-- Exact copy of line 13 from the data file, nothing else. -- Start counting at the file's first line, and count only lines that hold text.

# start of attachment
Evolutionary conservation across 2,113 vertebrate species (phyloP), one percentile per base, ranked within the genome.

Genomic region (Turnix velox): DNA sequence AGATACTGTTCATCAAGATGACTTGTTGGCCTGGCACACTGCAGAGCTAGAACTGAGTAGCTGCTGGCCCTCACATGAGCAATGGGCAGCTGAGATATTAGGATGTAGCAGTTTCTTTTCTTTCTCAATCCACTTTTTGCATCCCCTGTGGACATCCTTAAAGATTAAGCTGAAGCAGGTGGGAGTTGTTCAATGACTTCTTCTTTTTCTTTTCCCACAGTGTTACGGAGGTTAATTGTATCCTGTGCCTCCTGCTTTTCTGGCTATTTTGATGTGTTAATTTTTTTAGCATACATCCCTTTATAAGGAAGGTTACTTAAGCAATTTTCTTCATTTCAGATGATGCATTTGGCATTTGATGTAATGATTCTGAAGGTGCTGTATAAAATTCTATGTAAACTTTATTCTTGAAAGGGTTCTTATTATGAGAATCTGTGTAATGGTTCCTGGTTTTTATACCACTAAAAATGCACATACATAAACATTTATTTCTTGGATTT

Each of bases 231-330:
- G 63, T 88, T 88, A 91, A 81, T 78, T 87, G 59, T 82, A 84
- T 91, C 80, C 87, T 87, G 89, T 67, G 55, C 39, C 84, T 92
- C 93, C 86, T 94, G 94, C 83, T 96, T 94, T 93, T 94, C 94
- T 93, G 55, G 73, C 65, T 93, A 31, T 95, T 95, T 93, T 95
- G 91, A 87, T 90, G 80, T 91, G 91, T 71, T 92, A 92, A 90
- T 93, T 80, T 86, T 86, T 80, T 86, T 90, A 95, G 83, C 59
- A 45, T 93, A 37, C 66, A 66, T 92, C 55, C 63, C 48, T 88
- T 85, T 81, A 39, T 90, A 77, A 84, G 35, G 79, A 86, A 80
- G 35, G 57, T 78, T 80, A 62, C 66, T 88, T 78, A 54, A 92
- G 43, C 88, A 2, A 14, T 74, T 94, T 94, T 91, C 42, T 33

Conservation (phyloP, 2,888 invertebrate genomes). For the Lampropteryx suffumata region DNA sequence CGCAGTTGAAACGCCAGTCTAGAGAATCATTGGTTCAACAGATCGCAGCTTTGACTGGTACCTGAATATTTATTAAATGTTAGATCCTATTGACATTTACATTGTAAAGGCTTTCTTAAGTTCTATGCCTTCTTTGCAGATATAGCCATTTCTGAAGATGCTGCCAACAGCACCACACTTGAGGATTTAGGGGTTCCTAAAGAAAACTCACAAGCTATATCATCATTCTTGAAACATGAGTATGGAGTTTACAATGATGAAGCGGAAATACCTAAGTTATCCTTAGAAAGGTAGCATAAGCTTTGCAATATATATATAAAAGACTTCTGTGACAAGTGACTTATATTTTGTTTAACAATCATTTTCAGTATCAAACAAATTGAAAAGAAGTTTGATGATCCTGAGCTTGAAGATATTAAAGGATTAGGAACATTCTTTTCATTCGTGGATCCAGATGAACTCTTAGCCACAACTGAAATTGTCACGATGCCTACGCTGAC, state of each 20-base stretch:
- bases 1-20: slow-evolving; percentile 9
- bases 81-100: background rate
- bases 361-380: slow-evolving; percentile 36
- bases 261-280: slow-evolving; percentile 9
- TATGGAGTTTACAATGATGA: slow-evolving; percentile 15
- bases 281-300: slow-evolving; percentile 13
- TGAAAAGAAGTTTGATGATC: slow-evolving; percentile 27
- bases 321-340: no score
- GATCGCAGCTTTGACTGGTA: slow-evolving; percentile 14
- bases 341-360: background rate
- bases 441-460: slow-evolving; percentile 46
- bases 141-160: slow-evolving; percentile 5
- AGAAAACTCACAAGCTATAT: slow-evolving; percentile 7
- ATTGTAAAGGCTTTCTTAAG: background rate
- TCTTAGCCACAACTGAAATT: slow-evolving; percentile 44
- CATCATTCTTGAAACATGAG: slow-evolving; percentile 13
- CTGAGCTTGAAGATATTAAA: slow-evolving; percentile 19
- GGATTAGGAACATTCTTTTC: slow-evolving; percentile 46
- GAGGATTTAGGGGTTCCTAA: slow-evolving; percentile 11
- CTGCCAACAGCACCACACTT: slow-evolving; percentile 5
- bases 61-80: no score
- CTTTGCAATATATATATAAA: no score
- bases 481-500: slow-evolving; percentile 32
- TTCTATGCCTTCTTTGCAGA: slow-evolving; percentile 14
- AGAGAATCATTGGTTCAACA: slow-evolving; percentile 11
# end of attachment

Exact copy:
- G 43, C 88, A 2, A 14, T 74, T 94, T 94, T 91, C 42, T 33